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SEA Currents Blog

SEA Currents: News

May 22, 2019

Thanks to Everyone for a Wonderful Voyage

Jonathan Levine, Colgate University Faculty


Limericks in Honor of the C-285A Company

(written by Jonathan Levine, and read to everyone’s delight at our last night’s celebration aboard Cramer)

I’d never before been to sea
So I boarded with trepidity.
But, Captain and crew,
My thanks go to you:
The Cramer’s been fine company!

Categories: Corwith Cramer, • Topics: colgate  c285a • (0) CommentsPermalink

May 22, 2019

Student Researchers Dive Deep to Better Understand Sargassum and Its Impact on Coastal Communities

Alexandra Reilinger, Cecilia Howard, Gail Johnson, Vassar College, Johns Hopkins University, Oberlin College

SEA Semester

The seaweed appears as if out of nowhere, vast swaths suddenly blanketing the beaches of Caribbean islands, yet little is known about the many various forms of the Sargassum seaweed.  Student researchers set out to study the genetics of the pervasive weed, a critical building block of the ecologically rich Sargasso Sea, to better understand the role it plays in the dynamic ocean environment.

May 21, 2019

SEA PROFILE: Victoria Smith, Alumni Coordinator & Illustration Instructor

Doug Karlson,

SEA Semester

As many mariners and naturalists do, SEA Semester students make sketches and keep journals. For members of the Colonization to Conservation in the Caribbean program, illustration and journaling are part of the curriculum.  Leading the instruction this past winter with Class C-284 was Victoria Smith, SEA’s alumni coordinator, and an accomplished artist in her own right.

Categories: General, • Topics: sea profile • (0) CommentsPermalink

May 21, 2019

Things to Remember, Ten Days into the Voyage

Kiara Louise Bacasen, Stanford


For all those that helped me along the way, and to all those to whom I will return the favor - Kiara Louise Bacasen. At meals, I often take the chance to glance up at the galley portholes and ever so briefly see the sea rippling beyond the glass, catching a silent glimpse of life below the tumultuous blue that surrounds us.

Categories: Robert C. Seamans, • Topics: stanford@sea • (1) CommentsPermalink

May 21, 2019

THE VIEW FROM ALOFT: Planning for Yard Periods

Jen Haddock, Port Captain

SEA Semester

Greetings from the marine department, where we’re constantly thinking about our ships. As I write this, spring is in the air and we’re gearing up for the arrival in Woods Hole of the SSV Corwith Cramer.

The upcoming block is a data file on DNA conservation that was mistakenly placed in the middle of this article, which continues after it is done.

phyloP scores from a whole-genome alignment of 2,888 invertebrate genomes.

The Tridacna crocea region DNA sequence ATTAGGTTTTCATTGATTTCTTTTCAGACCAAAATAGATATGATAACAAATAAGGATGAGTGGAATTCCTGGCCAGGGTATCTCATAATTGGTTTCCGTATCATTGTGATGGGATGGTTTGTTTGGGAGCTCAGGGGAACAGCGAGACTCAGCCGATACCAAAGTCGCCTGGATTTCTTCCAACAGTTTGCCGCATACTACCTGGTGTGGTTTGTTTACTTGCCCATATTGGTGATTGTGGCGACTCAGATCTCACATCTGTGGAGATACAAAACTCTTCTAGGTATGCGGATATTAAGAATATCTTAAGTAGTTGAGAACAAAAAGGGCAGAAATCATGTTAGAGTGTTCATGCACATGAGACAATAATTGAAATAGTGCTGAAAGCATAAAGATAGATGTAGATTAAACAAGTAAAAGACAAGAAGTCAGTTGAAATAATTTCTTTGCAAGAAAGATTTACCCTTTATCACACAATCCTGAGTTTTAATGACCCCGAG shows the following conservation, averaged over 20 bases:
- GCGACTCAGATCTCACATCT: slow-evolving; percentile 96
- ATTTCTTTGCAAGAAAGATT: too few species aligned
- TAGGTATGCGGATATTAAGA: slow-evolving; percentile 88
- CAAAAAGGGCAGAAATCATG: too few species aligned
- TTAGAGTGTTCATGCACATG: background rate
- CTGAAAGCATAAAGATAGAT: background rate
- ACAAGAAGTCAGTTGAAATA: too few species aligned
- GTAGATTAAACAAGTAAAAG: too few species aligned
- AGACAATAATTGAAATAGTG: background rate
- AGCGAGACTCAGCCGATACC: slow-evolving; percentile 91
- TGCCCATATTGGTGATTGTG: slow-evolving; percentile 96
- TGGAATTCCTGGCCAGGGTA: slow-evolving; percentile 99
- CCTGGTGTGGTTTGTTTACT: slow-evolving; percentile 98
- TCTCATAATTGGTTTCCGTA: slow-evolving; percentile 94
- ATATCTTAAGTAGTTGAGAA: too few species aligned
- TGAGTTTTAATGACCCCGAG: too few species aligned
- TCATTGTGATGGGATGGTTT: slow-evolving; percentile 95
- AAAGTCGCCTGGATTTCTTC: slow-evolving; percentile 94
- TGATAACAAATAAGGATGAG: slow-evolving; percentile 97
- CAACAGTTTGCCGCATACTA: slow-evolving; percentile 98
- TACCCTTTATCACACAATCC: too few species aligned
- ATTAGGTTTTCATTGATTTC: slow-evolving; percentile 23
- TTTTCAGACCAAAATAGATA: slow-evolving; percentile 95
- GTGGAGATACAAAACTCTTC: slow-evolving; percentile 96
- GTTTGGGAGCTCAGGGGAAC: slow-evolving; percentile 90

Categories: General, • Topics: None • (1) CommentsPermalink

May 19, 2019

The Best 6-Hour Watch

Alique Fisher, C Watch, Colgate University


I will admit that when I heard we were to sail on the Corwith Cramer from NYC to Woods Hole at the beginning of our summer break, I was expecting blue skies, warm sun, and essentially beach weather. Yes, I packed a bathing suit.

Categories: Corwith Cramer, • Topics: colgate  c285a • (1) CommentsPermalink

May 17, 2019

Stanford@SEA: Report from the South Pacific

Barbara Block, Chief Scientist


Spirits are high aboard the SSV Robert C Seamans as our Stanford@SEA students are now experienced sailors with over 4 days and nights at sea.  We are very close to Iles Maria, the first stop on our cruise track in the outer islands of French Polynesia.

Categories: Robert C. Seamans, • Topics: stanford@sea • (1) CommentsPermalink

May 17, 2019

A Beautiful Morning for Science (and whales)

Davi Bendavid, A Watch, Colgate University


This morning when I opened my eyes in my cozy bunk after being woken by Colin at around 0600, I was extra eager. A Watch was assigned to the 0700 to 1300 shift, and I was assigned to be in lab.

Categories: Corwith Cramer, • Topics: colgate  c285a • (0) CommentsPermalink

May 16, 2019

Dawn Watch

Mayzie Potton and Emily Cope, B Watch, Colgate University


We were awoken by the calming voice of Giovanni Vigilante at 0030. After scrambling our way into the usual five layers of clothing, topped off by our foul weather gear and trusty harnesses, we headed up to the deck to join the rest of B watch and begin the Dawn Watch.

Categories: Corwith Cramer, • Topics: None • (6) CommentsPermalink

May 16, 2019

Isle Maria Blog

J.P. Spaventa, Stanford


The familiar hum of the motor suddenly dropped in pitch quite audibly. As my brain started to turn on, I noticed the familiar “chirp” from below my bunk pinging off more rapidly than usual. Upon opening my eyes, the light shining through the porthole confirmed my suspicions.

Categories: Robert C. Seamans, • Topics: None • (0) CommentsPermalink

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